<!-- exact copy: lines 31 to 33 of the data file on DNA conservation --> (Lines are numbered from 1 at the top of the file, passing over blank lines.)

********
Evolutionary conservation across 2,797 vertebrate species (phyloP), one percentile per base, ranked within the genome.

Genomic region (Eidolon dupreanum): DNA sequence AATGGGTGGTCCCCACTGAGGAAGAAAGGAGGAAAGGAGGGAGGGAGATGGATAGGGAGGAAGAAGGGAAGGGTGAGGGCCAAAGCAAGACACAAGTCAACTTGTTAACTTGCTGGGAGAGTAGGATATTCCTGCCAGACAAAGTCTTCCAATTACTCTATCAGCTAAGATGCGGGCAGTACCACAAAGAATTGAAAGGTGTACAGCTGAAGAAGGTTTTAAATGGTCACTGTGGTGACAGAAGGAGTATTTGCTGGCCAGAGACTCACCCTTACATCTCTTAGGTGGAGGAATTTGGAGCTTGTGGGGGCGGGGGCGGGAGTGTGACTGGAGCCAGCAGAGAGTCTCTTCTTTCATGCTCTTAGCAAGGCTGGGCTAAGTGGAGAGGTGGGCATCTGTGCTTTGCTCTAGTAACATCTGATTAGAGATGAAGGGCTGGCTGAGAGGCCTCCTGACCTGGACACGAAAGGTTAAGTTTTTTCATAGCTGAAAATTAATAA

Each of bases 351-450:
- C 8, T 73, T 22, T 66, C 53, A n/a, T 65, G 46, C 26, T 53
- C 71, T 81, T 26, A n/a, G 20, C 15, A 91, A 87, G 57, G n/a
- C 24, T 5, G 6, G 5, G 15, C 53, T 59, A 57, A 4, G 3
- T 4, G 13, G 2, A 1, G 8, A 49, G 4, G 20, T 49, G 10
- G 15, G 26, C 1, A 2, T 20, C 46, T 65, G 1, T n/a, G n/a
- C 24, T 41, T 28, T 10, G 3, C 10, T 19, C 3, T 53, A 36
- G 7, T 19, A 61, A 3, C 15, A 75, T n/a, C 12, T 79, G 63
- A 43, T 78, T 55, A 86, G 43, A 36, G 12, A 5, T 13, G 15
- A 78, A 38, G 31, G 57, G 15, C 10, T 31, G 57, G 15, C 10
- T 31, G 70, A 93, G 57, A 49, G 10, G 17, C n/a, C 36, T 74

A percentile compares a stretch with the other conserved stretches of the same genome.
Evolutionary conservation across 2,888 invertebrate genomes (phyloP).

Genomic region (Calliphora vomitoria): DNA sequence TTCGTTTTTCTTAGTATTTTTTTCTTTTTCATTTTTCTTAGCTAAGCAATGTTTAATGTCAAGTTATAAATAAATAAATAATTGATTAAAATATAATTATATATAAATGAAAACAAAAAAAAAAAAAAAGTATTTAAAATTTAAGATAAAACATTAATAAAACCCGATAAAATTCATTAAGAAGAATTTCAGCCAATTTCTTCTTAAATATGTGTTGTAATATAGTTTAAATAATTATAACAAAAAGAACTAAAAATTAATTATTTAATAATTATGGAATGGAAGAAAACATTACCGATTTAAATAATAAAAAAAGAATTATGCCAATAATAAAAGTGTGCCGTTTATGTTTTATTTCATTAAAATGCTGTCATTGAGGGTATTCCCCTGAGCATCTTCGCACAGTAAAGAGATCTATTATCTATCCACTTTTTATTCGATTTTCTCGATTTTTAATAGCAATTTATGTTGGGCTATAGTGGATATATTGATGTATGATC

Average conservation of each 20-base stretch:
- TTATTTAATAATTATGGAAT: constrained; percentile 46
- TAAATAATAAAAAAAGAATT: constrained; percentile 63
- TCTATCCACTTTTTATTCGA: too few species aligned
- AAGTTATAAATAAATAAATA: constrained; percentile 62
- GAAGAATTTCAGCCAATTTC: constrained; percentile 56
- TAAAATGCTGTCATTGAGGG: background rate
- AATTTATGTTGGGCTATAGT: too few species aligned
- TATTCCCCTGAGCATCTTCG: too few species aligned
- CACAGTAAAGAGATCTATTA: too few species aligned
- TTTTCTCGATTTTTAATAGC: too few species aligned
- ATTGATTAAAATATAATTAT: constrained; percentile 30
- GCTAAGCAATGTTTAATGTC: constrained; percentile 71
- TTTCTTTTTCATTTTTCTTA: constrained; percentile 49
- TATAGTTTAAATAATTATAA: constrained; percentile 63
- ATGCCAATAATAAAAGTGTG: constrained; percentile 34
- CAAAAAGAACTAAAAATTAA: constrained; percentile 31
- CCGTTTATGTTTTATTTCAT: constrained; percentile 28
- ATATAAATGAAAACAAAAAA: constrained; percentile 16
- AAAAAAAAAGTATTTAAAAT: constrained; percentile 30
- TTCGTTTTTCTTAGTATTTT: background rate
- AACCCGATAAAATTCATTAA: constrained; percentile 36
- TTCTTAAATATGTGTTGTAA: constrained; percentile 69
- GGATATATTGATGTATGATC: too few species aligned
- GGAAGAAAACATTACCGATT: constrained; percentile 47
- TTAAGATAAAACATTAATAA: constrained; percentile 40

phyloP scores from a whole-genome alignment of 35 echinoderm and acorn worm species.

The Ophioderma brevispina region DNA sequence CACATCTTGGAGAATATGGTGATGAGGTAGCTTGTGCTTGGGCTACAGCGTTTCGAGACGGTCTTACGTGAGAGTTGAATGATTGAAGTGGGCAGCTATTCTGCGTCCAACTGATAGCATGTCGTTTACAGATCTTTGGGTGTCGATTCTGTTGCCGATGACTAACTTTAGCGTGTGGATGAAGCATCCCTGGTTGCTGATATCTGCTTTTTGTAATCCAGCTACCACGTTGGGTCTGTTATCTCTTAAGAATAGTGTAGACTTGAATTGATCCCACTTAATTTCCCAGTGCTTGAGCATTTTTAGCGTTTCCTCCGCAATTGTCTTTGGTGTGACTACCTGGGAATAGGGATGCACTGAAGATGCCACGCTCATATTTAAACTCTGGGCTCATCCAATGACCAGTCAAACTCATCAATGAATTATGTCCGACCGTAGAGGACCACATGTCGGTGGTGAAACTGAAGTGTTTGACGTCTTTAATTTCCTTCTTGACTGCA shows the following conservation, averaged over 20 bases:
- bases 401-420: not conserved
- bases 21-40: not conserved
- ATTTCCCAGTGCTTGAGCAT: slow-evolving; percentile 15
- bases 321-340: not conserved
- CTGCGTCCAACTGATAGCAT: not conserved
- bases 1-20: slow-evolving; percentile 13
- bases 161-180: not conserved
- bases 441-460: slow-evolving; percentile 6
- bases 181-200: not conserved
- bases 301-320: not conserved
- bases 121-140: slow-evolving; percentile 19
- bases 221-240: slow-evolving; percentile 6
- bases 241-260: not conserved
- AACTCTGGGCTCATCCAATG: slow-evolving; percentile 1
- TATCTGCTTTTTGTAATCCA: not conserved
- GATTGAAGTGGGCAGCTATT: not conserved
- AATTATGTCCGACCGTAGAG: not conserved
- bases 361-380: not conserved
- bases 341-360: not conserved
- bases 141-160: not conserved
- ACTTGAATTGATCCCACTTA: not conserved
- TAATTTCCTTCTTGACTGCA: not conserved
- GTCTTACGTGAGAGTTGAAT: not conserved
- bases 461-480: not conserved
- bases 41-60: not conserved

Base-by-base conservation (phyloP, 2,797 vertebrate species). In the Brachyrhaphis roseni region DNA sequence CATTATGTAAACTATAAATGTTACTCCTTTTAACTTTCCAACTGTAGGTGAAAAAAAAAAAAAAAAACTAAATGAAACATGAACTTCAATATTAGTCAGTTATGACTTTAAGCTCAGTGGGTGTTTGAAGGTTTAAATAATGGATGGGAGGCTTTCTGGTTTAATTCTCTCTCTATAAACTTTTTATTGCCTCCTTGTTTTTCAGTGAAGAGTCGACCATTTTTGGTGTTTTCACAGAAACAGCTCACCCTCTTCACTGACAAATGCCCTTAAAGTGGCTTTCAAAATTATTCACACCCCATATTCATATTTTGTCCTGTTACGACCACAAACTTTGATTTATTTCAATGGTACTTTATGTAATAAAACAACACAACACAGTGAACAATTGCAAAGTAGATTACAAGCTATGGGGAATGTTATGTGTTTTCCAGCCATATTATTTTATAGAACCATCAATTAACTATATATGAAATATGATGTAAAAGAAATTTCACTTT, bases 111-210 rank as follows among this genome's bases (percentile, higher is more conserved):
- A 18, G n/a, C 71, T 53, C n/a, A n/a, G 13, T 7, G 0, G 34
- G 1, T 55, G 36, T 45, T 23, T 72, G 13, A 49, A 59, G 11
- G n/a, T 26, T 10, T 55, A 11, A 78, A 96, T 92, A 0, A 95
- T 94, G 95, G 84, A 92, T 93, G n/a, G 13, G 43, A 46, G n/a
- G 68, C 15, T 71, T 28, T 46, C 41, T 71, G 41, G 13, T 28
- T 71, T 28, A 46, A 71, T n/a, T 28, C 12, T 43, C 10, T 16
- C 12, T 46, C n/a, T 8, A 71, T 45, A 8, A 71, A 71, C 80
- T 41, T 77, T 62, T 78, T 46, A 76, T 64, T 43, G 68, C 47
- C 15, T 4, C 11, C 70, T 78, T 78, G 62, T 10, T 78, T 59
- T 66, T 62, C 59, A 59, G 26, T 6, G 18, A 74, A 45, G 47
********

- TATAGTTTAAATAATTATAA: constrained; percentile 63
- ATGCCAATAATAAAAGTGTG: constrained; percentile 34
- CAAAAAGAACTAAAAATTAA: constrained; percentile 31